It wasn't a story this time. This time it was personal. The demon of his nightmares had no name, but now he knew where to look for him. Glade Springs had secrets. And no one uncovered secrets better than Jacody Ives.


Friday, February 18, 2011

Thomas Drinkard Interviews IAN Member Rae Spencer

This interview was previously published at Thomas Drinkard's blog

Today, I’m pleased to introduce Rae Spencer to the Pinnacle Writing readers. She has written her debut novel, which will soon be available. I’ll let her tell you about it.

T. What is the name of your book and what genre?

R. Beyond A Proposition, erotica

T. What is it about?

R. Beyond A Proposition is about a “friends with benefits” agreement between a rockstar and an older divorced woman that develops into something more and the complications that arise from such a relationship.

T. Where will it be available?

R. Amazon, Barnes&Noble

T. What inspired you to write this book?

R. I love rock music and have a fetish for musicians (it runs in the family), I took my fetish and combined it with a comment my sister loves to make to me about finding a “friend with benefits” and this story flowed.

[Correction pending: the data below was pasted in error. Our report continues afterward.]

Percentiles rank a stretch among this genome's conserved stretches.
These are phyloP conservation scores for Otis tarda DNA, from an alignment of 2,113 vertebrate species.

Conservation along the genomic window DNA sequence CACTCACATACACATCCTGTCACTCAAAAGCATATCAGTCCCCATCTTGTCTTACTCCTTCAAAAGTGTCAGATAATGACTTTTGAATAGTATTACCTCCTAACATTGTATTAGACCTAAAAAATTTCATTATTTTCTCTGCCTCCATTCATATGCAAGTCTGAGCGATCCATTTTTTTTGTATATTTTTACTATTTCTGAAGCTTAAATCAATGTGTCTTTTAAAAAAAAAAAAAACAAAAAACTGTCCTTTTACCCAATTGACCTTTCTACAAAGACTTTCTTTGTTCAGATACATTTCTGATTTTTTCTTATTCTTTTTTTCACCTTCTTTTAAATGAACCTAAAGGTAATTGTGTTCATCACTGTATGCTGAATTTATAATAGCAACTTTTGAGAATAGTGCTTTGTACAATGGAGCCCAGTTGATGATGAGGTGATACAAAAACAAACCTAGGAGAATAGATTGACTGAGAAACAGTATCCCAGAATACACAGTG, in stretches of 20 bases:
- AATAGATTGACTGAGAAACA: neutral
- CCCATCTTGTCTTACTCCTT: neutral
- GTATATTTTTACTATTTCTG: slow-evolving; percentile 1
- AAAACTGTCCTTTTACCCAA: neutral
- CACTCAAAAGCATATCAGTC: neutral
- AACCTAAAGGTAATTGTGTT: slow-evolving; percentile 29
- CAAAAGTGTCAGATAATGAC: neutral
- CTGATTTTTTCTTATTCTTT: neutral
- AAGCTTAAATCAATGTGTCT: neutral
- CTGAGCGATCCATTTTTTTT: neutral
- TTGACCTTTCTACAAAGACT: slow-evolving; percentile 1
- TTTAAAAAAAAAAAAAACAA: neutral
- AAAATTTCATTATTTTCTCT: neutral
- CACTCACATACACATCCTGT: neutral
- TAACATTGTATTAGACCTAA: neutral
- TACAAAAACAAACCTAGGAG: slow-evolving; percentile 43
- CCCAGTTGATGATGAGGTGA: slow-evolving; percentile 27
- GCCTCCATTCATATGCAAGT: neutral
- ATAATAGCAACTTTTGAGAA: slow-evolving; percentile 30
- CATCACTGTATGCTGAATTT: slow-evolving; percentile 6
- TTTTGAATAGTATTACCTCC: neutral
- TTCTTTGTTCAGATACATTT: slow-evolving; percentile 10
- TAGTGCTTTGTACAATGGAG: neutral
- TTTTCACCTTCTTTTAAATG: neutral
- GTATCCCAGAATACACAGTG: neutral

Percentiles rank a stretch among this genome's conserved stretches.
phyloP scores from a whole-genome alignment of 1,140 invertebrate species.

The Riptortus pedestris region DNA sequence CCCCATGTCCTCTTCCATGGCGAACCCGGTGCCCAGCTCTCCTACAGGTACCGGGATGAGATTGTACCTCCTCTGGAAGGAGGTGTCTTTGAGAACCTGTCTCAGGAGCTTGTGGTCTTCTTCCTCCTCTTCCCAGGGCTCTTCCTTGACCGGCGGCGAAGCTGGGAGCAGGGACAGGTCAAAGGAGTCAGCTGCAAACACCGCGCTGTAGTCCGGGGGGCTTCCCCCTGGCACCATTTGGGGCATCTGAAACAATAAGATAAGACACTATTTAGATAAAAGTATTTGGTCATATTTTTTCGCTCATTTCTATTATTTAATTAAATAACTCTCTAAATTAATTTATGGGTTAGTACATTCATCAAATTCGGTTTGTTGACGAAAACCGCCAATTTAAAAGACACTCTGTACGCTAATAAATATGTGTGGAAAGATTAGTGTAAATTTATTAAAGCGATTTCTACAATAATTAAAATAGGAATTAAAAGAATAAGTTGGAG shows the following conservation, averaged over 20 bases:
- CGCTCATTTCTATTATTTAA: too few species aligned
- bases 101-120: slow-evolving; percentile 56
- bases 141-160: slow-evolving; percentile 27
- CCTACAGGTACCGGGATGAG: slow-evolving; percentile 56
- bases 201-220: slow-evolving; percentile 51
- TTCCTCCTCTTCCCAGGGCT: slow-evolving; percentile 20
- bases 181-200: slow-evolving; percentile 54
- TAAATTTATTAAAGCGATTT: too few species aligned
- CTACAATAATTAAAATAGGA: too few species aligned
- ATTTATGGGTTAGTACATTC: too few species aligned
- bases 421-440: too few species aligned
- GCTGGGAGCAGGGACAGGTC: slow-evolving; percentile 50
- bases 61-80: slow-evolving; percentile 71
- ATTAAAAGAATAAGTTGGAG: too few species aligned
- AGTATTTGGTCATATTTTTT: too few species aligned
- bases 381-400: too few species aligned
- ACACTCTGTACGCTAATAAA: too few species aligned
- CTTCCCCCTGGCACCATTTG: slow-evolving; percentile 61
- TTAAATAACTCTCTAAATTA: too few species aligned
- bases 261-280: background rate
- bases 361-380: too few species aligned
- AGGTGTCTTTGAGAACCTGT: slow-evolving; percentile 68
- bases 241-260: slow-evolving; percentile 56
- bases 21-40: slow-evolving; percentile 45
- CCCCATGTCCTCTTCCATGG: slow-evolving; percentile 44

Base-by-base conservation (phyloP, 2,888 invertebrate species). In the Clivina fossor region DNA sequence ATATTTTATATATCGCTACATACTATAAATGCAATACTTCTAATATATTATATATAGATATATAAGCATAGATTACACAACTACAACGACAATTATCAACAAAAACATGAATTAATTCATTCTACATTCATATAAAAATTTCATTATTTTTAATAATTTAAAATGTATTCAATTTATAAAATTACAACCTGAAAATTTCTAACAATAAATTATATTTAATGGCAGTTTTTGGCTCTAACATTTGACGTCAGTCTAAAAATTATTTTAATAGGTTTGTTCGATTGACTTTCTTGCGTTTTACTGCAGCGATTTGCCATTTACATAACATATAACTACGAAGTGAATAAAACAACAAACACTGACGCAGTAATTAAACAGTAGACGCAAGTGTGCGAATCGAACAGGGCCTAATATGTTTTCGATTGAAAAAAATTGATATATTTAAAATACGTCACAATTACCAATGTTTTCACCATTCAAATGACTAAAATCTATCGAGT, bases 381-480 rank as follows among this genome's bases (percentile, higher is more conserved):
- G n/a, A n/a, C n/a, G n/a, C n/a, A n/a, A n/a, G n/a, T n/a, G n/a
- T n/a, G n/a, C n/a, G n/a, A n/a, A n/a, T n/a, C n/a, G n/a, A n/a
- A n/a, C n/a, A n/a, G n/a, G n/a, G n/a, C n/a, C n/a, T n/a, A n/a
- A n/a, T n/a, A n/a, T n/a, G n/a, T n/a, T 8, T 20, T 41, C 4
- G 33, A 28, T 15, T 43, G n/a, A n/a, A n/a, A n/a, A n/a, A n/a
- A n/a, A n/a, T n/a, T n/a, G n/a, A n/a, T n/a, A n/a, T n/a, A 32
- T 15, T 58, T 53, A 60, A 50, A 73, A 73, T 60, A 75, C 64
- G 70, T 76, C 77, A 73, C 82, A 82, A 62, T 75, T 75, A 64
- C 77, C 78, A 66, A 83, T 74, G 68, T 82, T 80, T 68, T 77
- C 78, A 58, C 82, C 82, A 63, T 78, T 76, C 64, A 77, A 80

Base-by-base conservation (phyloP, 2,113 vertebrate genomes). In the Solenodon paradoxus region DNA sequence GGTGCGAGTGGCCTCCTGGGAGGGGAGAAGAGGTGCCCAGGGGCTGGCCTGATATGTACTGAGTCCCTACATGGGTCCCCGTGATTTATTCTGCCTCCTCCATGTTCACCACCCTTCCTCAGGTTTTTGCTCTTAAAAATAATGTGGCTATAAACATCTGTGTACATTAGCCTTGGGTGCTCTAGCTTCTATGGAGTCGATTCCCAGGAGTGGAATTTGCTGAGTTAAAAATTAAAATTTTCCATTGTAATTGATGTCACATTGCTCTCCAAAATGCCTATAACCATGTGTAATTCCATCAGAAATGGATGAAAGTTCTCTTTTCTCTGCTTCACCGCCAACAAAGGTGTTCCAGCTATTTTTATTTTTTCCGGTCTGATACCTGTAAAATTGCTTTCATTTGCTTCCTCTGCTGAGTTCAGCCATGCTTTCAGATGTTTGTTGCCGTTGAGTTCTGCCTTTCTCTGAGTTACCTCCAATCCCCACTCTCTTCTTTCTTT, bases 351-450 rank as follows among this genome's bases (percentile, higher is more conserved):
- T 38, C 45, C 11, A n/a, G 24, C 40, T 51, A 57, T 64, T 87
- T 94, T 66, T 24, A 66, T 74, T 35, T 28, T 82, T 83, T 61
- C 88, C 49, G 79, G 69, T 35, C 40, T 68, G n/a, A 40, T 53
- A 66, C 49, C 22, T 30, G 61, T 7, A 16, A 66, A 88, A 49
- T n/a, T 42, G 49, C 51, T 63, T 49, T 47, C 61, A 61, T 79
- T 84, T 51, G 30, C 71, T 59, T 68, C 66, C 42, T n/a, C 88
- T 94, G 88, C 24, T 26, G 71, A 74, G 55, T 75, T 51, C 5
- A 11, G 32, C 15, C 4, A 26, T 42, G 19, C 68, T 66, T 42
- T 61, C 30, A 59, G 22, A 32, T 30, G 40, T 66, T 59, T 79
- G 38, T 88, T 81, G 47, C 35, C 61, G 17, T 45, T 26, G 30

T. How did you choose the title?

R. Carefully, lol! The title changed from the comment that inspired the story to reflect that there was more to the story and to give the story a more original title.

T. Who is your favorite character in your novel, and why?

R. Skye is my favorite character. She represents many women my age and their insecurities and self esteem issues. Yet she is independent, self-sustaining, and intriguing enough to snare the hero.

T. Who is the ideal reader for your book?

R. Anyone who likes erotica.

T. What publicity plans do you have?

R. Not sure yet, first time around, still learning the ropes.

T. Where can readers learn more about your book?

R. I have recently set up a Facebook fan page.

T. Are you working on your next book? What can you tell us about it?

R. Yes, I have another story completed; it has a “rockstar” theme also, but has a heavier plot dealing with stalking and abuse.

T. Tell us something about yourself. (Where are you from, what is your background, how long have you been writing and anything else we might find interesting about you).